Dolores 80 years ago

Taken from the Friday, April 20, 1934, pages of the Dolores Star

The Star owes an apology to its readers for the mis-information in the last issue relative to the Red Arrow mine at Mancos. The article in this paper stated that the vein had been opened 4,000 feet west of the original discovery, and that $35,000 ore had been extracted there. All of which was correct except that the new opening was made 400 feet west of the original tunnel, a little error of some 3,600 feet. However, there is no evidence that the high grade does not extend 3,600 feet further on into the mountain, and it is known that the Red Arrow is still a darn good mine.

The health chautauqua presented by the various organizations of the community was well attended last Friday night. The program was good and everyone seemed well satisfied that full value was received for the money expended. The final check showed a net profit of $25. which will go toward the benefit of health conditions here in the Dolores School District.

There is danger of a diphtheria epidemic in the county, and all are asked to give their aid in the prevention of, and spread of this disease. Through the efforts of this committee and others in the county, an attempt is being made to carry on an immunization program which will eventually reach every susceptible person. Dr. Lefurgey was working with the committee in doing these inoculations, and more will be done later if enough parents wish it. The disease has already started in Mancos, and we do not wish to have it spread to this area.

Do you know that each year in the United States about 20,000 deaths occur from diphtheria? During the two years of the great war, the United States lost 80,000 soldiers. If every child were immunized as soon as it reaches six months of age, diphtheria would soon be wiped out.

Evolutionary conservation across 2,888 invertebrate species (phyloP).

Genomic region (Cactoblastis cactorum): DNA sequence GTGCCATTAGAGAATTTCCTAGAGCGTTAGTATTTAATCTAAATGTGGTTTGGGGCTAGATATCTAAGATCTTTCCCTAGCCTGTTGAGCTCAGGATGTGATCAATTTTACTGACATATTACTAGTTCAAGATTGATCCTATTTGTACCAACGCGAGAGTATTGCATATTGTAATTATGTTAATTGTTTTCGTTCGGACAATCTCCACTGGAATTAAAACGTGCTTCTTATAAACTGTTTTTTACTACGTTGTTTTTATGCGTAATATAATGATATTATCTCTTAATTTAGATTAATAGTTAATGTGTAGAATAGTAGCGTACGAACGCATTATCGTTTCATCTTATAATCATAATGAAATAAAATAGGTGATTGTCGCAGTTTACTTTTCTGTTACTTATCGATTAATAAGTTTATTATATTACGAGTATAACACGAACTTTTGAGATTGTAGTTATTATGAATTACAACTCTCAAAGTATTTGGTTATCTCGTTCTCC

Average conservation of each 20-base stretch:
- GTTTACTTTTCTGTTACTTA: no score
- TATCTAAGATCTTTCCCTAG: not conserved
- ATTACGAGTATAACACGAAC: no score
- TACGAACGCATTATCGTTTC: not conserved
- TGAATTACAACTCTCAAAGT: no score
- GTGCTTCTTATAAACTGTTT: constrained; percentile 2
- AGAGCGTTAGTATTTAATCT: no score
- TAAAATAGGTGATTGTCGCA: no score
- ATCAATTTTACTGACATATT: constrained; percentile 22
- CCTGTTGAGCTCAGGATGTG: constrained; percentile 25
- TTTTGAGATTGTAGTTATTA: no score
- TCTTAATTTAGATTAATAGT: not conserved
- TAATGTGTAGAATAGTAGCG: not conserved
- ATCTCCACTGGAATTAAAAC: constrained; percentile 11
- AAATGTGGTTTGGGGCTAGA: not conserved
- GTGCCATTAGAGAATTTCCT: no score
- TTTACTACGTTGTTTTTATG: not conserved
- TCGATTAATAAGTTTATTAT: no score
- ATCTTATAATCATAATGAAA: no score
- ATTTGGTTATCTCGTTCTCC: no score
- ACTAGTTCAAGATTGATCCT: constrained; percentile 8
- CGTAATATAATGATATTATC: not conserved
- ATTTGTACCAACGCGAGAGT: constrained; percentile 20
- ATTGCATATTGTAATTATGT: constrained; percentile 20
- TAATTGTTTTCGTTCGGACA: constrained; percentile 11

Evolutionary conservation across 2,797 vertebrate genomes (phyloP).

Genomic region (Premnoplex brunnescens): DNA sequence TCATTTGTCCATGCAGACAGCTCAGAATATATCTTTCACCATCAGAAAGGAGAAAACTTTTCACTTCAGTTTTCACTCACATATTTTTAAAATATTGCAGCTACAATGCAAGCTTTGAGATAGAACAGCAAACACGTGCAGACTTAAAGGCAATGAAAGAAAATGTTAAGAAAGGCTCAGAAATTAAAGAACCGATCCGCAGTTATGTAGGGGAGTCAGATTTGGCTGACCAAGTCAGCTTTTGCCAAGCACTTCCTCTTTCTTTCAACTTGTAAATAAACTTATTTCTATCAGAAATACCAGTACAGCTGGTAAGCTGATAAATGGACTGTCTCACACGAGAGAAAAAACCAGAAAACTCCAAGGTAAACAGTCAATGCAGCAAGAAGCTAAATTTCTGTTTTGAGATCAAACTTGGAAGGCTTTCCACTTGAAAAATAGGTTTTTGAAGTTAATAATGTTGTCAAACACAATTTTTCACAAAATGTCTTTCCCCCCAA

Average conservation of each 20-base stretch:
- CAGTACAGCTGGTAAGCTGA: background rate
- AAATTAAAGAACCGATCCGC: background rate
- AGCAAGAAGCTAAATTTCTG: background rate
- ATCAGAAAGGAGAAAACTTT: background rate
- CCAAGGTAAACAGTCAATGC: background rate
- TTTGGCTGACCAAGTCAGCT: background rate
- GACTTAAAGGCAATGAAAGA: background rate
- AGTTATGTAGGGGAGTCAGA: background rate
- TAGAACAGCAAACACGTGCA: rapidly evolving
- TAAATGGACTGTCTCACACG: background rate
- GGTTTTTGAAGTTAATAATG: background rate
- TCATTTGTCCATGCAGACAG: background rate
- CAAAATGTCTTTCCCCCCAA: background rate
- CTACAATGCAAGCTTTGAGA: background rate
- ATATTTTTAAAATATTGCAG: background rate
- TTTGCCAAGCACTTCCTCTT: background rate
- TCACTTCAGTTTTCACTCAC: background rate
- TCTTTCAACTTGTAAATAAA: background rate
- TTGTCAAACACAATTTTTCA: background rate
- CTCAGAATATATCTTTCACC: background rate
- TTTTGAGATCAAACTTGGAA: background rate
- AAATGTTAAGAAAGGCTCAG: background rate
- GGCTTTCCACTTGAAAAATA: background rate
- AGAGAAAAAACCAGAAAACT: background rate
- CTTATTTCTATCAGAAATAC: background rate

One of the most timely and valuable rains in some time has been settling the dust in this territory this week. The storm, which was nowhere violent, soaked up the range country in the lower regions and insured a fine crop of early feed, also helping out the supply of drinking water for livestock.

Johnny Benow, known to all the old timers as a good indian and a square shooter, died at the Towaoc hospital last week, according to the Towaoc correspondent to the Cortez Sentinel. Benow, also known as Green Ute, and J. L. Morrison had been friends since the two men were boys. Benow was a sub chief in the western division of the Southern Utes. He was a close friend of Chief Ignacio, with whom he often visited.

Several cars of men arrived this week to start work at the CCC camp at Mesa Verde park. While it is definitely known that a camp will be established again on Beaver this spring, the exact date of operations commencement is not known as yet.

The Dolores flour mill is about ready for operation, in fact a little flour was ground yesterday. It is expected the new plant will be turning out "Domestic" flour in a big way within the next few days.